Like a great reset button that doesn’t destroy anything, I repeat in my own head. It’s a terrible choice, but if it’s the only reasonable solution, then it will be what we do. We have to end the war, and if we can’t do it through words, we’ll force it. But we have to try to use our words first. “That is a last resort,” I protest. “We haven’t even tried to stop it some other way. Can’t we start by deleting all of the weapons?”
“It doesn’t work like that,” Pryce contends. “You can’t find and replace the weapons. The code is far too complicated for that. It’s designed to be self-teaching, and adaptive, and it simulates every law of physics that isn’t specifically counteracted by a programmed rule. In the real world, you can’t find every weapon, and erase it from reality, so you can’t do it in the simulation either. We created it that way to curtail our own power. There is no button, for instance, that turns everyone’s clothes black, even though it wouldn’t be very hard to program that. Hell, I could set every server on fire if I wanted to, because I have the privilege of a body, but it would take a long time, because each one is at least hundreds of miles from any other. These restrictions are all about preserving life, and preventing something disastrous. You’re right, Ice in the Hole is a last resort, but it is perfectly safe for the residents, and we are already at the point of a last resort.”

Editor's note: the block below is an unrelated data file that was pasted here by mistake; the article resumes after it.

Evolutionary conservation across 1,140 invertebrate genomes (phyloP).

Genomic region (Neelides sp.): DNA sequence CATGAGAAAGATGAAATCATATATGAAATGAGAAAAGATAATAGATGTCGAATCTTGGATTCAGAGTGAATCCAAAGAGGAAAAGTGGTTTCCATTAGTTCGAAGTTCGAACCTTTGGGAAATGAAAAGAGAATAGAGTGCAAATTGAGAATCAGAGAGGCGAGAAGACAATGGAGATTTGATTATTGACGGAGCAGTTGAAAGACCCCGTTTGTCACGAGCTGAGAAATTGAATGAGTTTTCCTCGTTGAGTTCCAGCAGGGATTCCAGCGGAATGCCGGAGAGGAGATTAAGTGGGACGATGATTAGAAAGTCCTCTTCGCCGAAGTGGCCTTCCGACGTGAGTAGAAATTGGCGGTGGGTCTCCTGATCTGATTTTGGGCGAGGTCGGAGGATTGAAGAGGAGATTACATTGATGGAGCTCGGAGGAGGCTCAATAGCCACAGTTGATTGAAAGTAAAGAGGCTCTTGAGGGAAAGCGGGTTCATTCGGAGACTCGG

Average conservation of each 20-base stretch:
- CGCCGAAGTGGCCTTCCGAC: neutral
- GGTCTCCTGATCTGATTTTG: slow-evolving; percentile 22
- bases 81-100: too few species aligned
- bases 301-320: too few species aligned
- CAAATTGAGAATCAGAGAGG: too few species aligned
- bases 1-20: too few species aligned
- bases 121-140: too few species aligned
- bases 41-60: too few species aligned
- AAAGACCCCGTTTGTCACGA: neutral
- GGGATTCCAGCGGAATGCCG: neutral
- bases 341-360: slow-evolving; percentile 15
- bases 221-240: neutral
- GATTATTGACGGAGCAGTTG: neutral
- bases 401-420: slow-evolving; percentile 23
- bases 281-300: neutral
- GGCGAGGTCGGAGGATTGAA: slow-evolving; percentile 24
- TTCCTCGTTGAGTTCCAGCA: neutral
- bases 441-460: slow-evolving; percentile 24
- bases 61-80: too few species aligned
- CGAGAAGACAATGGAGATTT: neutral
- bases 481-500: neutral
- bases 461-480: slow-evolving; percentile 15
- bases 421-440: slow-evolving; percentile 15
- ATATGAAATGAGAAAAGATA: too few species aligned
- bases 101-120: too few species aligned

“Where is it?” Lowell asks. “I know it’s not murder, but I have experience with hurting people, so I should be the one to do it.”
“No,” Pryce says. “I’m responsible, I have to push the button. Besides, you’ve been resurrected. I can’t take that away from you.”
“Why would that take it away from me? Can’t you just re——”
“Reinstantiate,” Nerakali helped.
“No, I can’t,” Pryce replies without the full question. “I told you, the button has a downside. I said it was safe for the residents, but that doesn’t go for the person who pushes the button. It requires a blood sacrifice. You can push it all day long, if you want, but nothing will happen unless you do it with your bare hand.”
“What, does a needle come out of the button as it goes down?” Gilbert figures.
“Not a needle,” Pryce corrects, “a blade.”